The Best & Worst Times to Go Thrift Store Shopping

updated Jul 15, 2020
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(Image credit: Lindsey Kay Averill)

After years of thrifting, and knowing myself, I’ve figured out when it makes sense to head to Goodwill, and when I should just stay home. If you aren’t a diehard go-every-day-as-if-it’s-a-religion kind of shopper, then choose your strategy carefully and save yourself a world of hassle and time.


Right Before Halloween: There’s just no point. People descend like locusts in the weeks before the 31st, anxious to get their Frankenstein, sexy nurse, sexy witch, sexy ghost, and sexy costumes squared away. There’s nothing left. Nothing.

When You’re Hangry: Shopping at thrift stores is not a relaxing event. This isn’t Nordstrom with its wide walkways, friendly music, and stylish displays. You’re going to be battling shopping carts, people trying on clothes in the aisles, and lots of dusty and unclean objects. And Salvation Army plays religious music, so there’s that.

Fridays: Most stores get an influx of items on the weekends, when they have the time to load stuff in the car and drop it off. At the end of the week, there’s not as much “good stuff” left, so wait until Monday or Tuesday after volunteers have had time to sort through donations and restock the shelves.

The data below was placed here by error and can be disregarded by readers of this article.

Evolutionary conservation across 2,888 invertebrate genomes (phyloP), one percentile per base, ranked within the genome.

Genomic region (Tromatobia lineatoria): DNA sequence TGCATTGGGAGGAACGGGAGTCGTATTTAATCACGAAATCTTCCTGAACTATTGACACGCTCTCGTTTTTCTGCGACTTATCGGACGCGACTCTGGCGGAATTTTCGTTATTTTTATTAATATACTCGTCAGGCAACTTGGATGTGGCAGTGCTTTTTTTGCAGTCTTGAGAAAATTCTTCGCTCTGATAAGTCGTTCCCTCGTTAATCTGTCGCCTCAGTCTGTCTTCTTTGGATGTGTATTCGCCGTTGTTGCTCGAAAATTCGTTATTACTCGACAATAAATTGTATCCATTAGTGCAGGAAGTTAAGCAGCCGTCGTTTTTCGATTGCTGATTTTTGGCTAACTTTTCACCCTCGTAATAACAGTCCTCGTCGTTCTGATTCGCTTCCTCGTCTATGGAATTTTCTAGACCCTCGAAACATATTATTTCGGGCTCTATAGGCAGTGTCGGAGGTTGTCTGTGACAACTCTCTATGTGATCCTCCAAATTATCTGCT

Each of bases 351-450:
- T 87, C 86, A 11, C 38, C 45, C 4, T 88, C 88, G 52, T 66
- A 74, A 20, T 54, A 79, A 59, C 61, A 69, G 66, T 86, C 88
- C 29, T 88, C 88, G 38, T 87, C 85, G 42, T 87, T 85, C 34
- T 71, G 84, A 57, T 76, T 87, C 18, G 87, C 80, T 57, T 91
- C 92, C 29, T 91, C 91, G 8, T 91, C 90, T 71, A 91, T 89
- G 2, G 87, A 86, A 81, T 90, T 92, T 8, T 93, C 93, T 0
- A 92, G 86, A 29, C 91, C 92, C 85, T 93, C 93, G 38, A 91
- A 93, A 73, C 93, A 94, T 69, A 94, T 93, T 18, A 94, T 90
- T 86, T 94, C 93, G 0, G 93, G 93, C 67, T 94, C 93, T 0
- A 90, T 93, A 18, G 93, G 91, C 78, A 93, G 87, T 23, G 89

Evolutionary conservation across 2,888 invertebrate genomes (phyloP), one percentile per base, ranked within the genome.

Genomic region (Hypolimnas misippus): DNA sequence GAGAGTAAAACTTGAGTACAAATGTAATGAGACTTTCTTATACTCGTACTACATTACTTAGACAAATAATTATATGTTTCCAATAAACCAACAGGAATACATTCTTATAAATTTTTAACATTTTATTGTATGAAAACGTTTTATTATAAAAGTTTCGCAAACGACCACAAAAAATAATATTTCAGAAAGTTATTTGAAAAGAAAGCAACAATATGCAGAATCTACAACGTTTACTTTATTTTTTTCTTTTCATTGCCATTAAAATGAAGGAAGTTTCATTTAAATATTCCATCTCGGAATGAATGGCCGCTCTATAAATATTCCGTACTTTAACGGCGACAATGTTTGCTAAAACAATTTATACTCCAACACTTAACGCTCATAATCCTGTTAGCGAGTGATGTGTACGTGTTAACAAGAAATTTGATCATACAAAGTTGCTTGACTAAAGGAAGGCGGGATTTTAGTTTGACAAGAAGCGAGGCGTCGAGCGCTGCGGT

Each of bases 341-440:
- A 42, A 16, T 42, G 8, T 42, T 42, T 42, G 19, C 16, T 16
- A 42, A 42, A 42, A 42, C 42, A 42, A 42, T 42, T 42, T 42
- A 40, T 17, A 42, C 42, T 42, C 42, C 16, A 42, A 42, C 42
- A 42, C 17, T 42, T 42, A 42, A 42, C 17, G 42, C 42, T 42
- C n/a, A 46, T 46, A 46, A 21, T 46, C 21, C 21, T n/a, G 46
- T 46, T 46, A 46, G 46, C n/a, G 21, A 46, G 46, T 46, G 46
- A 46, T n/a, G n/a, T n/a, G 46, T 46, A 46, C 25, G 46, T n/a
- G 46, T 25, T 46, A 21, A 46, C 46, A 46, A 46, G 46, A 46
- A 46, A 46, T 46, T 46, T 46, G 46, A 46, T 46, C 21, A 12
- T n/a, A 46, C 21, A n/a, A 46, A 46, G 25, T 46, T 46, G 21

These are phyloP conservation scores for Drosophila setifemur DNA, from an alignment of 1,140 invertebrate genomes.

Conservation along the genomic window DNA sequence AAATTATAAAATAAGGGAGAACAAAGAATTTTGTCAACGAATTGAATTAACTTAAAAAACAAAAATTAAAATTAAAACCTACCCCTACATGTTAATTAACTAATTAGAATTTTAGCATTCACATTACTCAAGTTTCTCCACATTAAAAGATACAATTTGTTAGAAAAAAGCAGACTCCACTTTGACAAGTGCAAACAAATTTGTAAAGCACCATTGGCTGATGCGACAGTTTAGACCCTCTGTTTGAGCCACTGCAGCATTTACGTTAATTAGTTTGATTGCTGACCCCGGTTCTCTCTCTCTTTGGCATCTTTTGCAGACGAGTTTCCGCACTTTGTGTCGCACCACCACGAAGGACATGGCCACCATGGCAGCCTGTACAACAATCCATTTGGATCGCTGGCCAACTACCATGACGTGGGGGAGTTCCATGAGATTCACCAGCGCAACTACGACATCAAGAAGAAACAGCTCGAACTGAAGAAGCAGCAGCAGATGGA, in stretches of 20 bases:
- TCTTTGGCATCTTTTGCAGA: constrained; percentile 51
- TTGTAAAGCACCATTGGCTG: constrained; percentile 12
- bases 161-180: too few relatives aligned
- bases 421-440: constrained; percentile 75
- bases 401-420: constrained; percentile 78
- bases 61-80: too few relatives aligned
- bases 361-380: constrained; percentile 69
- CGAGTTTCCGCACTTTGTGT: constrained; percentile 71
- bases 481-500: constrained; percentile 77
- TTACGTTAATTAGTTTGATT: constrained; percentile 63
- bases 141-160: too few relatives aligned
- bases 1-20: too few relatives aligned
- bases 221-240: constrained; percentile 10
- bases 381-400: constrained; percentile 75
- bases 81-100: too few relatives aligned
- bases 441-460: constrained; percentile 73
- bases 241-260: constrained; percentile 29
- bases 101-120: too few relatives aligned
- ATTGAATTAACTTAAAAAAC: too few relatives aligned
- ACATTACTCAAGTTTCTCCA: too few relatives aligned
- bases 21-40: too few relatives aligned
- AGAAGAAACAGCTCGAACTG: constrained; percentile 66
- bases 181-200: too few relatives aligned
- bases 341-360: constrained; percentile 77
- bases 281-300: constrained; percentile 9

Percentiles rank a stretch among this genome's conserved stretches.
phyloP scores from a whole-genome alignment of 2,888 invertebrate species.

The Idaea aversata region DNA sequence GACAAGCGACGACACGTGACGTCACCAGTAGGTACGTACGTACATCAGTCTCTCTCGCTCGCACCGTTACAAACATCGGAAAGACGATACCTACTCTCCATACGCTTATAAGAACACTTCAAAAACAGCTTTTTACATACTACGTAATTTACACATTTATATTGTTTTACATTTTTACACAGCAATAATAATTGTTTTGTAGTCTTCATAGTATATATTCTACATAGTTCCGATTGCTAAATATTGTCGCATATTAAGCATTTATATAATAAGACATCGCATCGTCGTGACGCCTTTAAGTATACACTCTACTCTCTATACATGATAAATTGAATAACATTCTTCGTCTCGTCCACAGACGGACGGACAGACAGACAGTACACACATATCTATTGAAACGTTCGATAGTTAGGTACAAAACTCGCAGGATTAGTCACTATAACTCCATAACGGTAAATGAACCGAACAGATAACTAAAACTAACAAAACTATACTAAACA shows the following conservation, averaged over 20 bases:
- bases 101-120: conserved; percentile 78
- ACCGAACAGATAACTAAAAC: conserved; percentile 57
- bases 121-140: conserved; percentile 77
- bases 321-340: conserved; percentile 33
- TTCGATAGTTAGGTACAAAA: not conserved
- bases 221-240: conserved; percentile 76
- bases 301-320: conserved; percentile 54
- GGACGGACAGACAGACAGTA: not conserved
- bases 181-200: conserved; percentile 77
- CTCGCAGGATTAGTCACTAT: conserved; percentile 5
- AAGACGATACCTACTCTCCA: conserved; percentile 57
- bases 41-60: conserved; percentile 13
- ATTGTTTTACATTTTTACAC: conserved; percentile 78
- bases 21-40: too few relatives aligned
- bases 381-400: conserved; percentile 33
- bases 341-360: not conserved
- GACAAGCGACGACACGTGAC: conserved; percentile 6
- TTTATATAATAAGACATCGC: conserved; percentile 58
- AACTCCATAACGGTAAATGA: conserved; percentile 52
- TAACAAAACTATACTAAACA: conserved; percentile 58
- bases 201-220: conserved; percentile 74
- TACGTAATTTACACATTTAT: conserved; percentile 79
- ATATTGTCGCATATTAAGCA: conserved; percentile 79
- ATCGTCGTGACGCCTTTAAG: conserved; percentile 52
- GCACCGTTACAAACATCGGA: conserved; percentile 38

With Competitive Friends: I have a couple of friends with whom I quietly and subtly battle for stuff. One also has really long legs and can circumnavigate a thrift store in about 1.2 seconds. Which is why I like to go hunting for finds alone. When I don’t have to share like a nice, normal person. And then I can go flaunt my purchases and rub it in their faces later.


Sale Days: Different stores have different sales different days of the week, so know what those are if you want to do some major bargain hunting. Some, like St. Vincent de Paul, will mark furniture down once inventory piles up, so go often if you want to capitalize on those types of deals.

Early in the Day: Before the shelves are picked clean, get in there to see what’s been put out from the night before. If you’re a diehard thrifter who means business, this is your M.O.

Spring: Spring cleaning is real people, and donations tend to spike during April and May. It’s a great time to collect the bounty of everyone else’s unwanted offloads.

On Vacation: I love popping into thrift stores when I’m on a trip, especially if I can find the international equivalents of Goodwill or Salvation Army. I can’t buy anything really large (for obvious reasons) but it’s fun to find stuff that you’d never see in the U.S. It’s also a great way to get inexpensive souvenirs, i.e. vintage Norwegian sweaters.

Want More Advice? You got it:

→ Don’t Buy This Stuff at a Thrift Store

Strategies & Tips for Successful Thrift Store Shopping